I am not alone in my dislike. Film critic Nicholson has many critics on the station’s website. AlfaRomeo911 says, “Amy is an immediate reason to skip the show.” Shadow Lady says, “Another show made unlistenable by Amy Nicholson.” Terminatrix666 says, “Amy is dreadful. Please replace her with any of the others. When she’s on, I’m afraid I skip the entire show.” Webstuff says, “I just have to join in the chorus. I don’t mean to be mean but Amy has the perfect voice for a phone-sex worker. Please do us all a big favor: stop inflicting her on our ears and return her to her desk job for God’s sake please!” In response to these protests, the station features Ms. Nicholson more prominently than before, and on more programs.

So what does she sound like? First, what she’s not: the other panelists have meaty, engaging voices. They aren’t of course actors; what they do have is personality, three-dimensionality, and a soothing atmosphere of authority. Listening to them is like listening to brilliant dinner guests. When the show is over, you can’t wait for them to come back.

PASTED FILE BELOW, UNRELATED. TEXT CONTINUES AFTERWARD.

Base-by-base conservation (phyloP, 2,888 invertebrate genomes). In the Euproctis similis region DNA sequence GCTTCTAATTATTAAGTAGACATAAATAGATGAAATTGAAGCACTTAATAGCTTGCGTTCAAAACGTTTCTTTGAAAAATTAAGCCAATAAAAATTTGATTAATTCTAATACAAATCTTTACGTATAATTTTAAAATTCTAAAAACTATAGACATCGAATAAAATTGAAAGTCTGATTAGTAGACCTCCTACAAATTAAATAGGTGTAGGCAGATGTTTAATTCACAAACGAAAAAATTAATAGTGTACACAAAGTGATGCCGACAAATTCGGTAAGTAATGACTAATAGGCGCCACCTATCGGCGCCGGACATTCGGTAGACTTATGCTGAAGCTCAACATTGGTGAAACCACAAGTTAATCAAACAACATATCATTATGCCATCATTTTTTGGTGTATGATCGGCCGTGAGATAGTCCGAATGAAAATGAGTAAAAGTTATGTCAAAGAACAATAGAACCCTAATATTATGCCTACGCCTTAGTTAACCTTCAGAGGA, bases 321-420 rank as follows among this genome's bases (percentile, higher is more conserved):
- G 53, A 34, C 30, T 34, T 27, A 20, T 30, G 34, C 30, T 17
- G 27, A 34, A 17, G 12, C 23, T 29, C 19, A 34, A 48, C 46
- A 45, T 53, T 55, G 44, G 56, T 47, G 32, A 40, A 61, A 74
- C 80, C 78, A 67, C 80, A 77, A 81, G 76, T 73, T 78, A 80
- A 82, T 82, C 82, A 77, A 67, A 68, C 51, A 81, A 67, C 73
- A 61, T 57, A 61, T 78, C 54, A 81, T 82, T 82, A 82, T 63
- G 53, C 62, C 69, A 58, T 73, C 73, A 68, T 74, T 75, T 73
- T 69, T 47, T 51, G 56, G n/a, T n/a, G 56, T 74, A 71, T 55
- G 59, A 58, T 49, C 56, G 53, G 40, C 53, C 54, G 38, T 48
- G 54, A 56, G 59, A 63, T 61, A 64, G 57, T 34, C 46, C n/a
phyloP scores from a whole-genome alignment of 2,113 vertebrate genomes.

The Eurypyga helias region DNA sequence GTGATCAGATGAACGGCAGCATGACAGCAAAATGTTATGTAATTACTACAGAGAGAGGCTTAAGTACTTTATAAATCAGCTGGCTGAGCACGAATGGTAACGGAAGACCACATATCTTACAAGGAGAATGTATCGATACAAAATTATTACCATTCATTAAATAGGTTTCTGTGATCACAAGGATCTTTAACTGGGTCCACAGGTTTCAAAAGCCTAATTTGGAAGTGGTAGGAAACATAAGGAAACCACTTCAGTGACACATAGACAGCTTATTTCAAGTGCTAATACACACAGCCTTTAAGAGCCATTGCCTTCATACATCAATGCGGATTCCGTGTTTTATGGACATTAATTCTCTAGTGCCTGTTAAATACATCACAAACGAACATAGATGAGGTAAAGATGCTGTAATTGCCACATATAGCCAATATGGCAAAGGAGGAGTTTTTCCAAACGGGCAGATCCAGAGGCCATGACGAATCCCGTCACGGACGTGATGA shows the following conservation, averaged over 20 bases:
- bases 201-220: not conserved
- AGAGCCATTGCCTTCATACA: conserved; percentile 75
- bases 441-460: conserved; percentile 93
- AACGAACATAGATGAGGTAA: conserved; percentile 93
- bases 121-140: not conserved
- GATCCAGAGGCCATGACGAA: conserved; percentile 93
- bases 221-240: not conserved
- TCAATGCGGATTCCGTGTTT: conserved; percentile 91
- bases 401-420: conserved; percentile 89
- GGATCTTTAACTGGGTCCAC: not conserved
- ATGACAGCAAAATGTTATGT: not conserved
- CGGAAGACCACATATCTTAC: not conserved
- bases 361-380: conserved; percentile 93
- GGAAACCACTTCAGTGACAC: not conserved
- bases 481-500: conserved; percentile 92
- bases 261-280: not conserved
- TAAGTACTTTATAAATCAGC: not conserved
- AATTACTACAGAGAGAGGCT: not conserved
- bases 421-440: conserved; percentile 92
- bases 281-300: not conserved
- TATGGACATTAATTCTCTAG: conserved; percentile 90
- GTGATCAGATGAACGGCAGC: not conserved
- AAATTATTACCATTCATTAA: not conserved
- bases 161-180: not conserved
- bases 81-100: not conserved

Amy, of the texting generation, talks very fast in a tone devoid of discernable emotion. She fails to fully appreciate she’s on the radio. Like many people nowadays, especially middle-class whites, she tends to upspeak, bending her statements into questions: “I like what low-budget horror movies do in terms of taking risks?” Or: “This film doesn’t just tap into nostalgia?” Or: “It’s not often in a teen movie that the female love interest gets to be recognized as her own person by the protagonist?” Upspeak is an irritant, conveying a kind of in-your-face lack of confidence as well as mistrust in the listener’s ability or willingness to listen (“You know what I mean?”) and even demanding attention in a subtly admonishing way with the unstated message “Are you still there? Do you get me? Do you feel me?” Besides the upspeak, Ms. Nicholson’s speech is plagued by a fussy, very Californian overemphasis on certain operative words: “Adam Sandler’s characters are so negative and sour, and yet he thinks that’s adorable.” “José Morales has this movie star presence.” “Rosamund Pike plays an annoyed wife better than about anyone else on the planet.” I don’t think anyone knows for sure how or where upspeak got its start, but it’s here to stay (at least for the next decades) and almost as common among young men as among young women. Alongside this habit, Nicholson often gets grandmotherly when singing a film’s praises; it’s a Julia Child/Valkyrie shrillness that grates, so that in one sentence she can go from Valley Girl to octogenarian. And not only that: she often finishes utterances with “vocal fry,” a low, growly Valley way of sounding sophisticated. As if that weren’t enough, she slurs and even mispronounces so many words that a good part of her speech becomes unintelligible. Amy Nicholson’s voice and delivery are a disaster. One listener, Peteski Archer, has put it well: “Amy, you’re awful.”